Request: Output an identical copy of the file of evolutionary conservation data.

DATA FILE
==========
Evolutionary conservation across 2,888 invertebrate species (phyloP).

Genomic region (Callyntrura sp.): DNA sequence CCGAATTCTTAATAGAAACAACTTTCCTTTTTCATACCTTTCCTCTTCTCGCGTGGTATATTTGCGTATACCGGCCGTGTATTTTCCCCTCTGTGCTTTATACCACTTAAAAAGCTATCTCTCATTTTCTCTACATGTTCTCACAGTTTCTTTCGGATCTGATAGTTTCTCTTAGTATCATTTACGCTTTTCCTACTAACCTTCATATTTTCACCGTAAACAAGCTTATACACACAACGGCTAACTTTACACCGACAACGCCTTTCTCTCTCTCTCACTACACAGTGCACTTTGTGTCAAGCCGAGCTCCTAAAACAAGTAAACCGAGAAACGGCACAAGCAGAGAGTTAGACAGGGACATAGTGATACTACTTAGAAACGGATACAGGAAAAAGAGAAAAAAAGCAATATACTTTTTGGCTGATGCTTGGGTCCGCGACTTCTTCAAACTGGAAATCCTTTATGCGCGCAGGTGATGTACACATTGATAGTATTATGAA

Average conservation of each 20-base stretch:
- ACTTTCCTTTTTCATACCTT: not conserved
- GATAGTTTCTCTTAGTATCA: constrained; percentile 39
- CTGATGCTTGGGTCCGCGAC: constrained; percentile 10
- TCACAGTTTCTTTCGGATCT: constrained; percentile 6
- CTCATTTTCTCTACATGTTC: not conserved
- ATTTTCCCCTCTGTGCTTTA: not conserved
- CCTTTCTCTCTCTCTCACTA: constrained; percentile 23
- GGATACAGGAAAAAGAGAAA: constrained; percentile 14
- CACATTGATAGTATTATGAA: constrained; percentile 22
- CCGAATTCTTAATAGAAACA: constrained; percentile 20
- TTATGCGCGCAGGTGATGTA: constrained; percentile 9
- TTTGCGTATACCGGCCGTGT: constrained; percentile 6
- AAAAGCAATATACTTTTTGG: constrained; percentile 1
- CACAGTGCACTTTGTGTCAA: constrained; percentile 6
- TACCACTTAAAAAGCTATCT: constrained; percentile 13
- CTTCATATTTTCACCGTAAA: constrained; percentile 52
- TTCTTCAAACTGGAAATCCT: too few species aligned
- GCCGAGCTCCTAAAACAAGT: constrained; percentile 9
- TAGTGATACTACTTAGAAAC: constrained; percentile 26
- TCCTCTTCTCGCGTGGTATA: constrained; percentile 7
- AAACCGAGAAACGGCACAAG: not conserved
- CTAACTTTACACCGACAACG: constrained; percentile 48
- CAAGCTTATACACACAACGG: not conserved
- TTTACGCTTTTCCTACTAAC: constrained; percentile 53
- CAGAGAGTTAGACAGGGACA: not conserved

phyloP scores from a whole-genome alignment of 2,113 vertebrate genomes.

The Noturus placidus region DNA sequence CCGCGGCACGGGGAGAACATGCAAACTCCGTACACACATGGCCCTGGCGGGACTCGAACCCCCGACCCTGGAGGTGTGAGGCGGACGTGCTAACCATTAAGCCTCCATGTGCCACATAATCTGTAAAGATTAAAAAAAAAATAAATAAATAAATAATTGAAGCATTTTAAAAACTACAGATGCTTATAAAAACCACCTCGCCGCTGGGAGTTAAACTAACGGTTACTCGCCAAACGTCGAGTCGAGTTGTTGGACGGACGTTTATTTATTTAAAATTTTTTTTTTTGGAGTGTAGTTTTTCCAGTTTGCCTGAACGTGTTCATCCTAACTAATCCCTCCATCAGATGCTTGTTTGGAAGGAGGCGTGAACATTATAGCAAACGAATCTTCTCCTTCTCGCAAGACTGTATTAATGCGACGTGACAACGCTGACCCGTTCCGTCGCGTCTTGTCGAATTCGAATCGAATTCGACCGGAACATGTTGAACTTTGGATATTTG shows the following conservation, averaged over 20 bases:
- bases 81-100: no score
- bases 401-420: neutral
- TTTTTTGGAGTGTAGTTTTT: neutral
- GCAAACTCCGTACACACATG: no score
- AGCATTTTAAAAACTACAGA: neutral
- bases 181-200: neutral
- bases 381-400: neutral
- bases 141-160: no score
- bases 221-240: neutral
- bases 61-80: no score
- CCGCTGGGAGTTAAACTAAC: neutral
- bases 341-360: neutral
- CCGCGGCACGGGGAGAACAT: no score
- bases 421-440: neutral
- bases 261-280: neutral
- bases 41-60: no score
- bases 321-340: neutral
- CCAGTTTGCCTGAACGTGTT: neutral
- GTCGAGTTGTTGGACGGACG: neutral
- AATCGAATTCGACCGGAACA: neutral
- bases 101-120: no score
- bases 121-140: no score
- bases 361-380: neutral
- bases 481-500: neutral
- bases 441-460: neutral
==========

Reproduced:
Evolutionary conservation across 2,888 invertebrate species (phyloP).

Genomic region (Callyntrura sp.): DNA sequence CCGAATTCTTAATAGAAACAACTTTCCTTTTTCATACCTTTCCTCTTCTCGCGTGGTATATTTGCGTATACCGGCCGTGTATTTTCCCCTCTGTGCTTTATACCACTTAAAAAGCTATCTCTCATTTTCTCTACATGTTCTCACAGTTTCTTTCGGATCTGATAGTTTCTCTTAGTATCATTTACGCTTTTCCTACTAACCTTCATATTTTCACCGTAAACAAGCTTATACACACAACGGCTAACTTTACACCGACAACGCCTTTCTCTCTCTCTCACTACACAGTGCACTTTGTGTCAAGCCGAGCTCCTAAAACAAGTAAACCGAGAAACGGCACAAGCAGAGAGTTAGACAGGGACATAGTGATACTACTTAGAAACGGATACAGGAAAAAGAGAAAAAAAGCAATATACTTTTTGGCTGATGCTTGGGTCCGCGACTTCTTCAAACTGGAAATCCTTTATGCGCGCAGGTGATGTACACATTGATAGTATTATGAA

Average conservation of each 20-base stretch:
- ACTTTCCTTTTTCATACCTT: not conserved
- GATAGTTTCTCTTAGTATCA: constrained; percentile 39
- CTGATGCTTGGGTCCGCGAC: constrained; percentile 10
- TCACAGTTTCTTTCGGATCT: constrained; percentile 6
- CTCATTTTCTCTACATGTTC: not conserved
- ATTTTCCCCTCTGTGCTTTA: not conserved
- CCTTTCTCTCTCTCTCACTA: constrained; percentile 23
- GGATACAGGAAAAAGAGAAA: constrained; percentile 14
- CACATTGATAGTATTATGAA: constrained; percentile 22
- CCGAATTCTTAATAGAAACA: constrained; percentile 20
- TTATGCGCGCAGGTGATGTA: constrained; percentile 9
- TTTGCGTATACCGGCCGTGT: constrained; percentile 6
- AAAAGCAATATACTTTTTGG: constrained; percentile 1
- CACAGTGCACTTTGTGTCAA: constrained; percentile 6
- TACCACTTAAAAAGCTATCT: constrained; percentile 13
- CTTCATATTTTCACCGTAAA: constrained; percentile 52
- TTCTTCAAACTGGAAATCCT: too few species aligned
- GCCGAGCTCCTAAAACAAGT: constrained; percentile 9
- TAGTGATACTACTTAGAAAC: constrained; percentile 26
- TCCTCTTCTCGCGTGGTATA: constrained; percentile 7
- AAACCGAGAAACGGCACAAG: not conserved
- CTAACTTTACACCGACAACG: constrained; percentile 48
- CAAGCTTATACACACAACGG: not conserved
- TTTACGCTTTTCCTACTAAC: constrained; percentile 53
- CAGAGAGTTAGACAGGGACA: not conserved

phyloP scores from a whole-genome alignment of 2,113 vertebrate genomes.

The Noturus placidus region DNA sequence CCGCGGCACGGGGAGAACATGCAAACTCCGTACACACATGGCCCTGGCGGGACTCGAACCCCCGACCCTGGAGGTGTGAGGCGGACGTGCTAACCATTAAGCCTCCATGTGCCACATAATCTGTAAAGATTAAAAAAAAAATAAATAAATAAATAATTGAAGCATTTTAAAAACTACAGATGCTTATAAAAACCACCTCGCCGCTGGGAGTTAAACTAACGGTTACTCGCCAAACGTCGAGTCGAGTTGTTGGACGGACGTTTATTTATTTAAAATTTTTTTTTTTGGAGTGTAGTTTTTCCAGTTTGCCTGAACGTGTTCATCCTAACTAATCCCTCCATCAGATGCTTGTTTGGAAGGAGGCGTGAACATTATAGCAAACGAATCTTCTCCTTCTCGCAAGACTGTATTAATGCGACGTGACAACGCTGACCCGTTCCGTCGCGTCTTGTCGAATTCGAATCGAATTCGACCGGAACATGTTGAACTTTGGATATTTG shows the following conservation, averaged over 20 bases:
- bases 81-100: no score
- bases 401-420: neutral
- TTTTTTGGAGTGTAGTTTTT: neutral
- GCAAACTCCGTACACACATG: no score
- AGCATTTTAAAAACTACAGA: neutral
- bases 181-200: neutral
- bases 381-400: neutral
- bases 141-160: no score
- bases 221-240: neutral
- bases 61-80: no score
- CCGCTGGGAGTTAAACTAAC: neutral
- bases 341-360: neutral
- CCGCGGCACGGGGAGAACAT: no score
- bases 421-440: neutral
- bases 261-280: neutral
- bases 41-60: no score
- bases 321-340: neutral
- CCAGTTTGCCTGAACGTGTT: neutral
- GTCGAGTTGTTGGACGGACG: neutral
- AATCGAATTCGACCGGAACA: neutral
- bases 101-120: no score
- bases 121-140: no score
- bases 361-380: neutral
- bases 481-500: neutral
- bases 441-460: neutral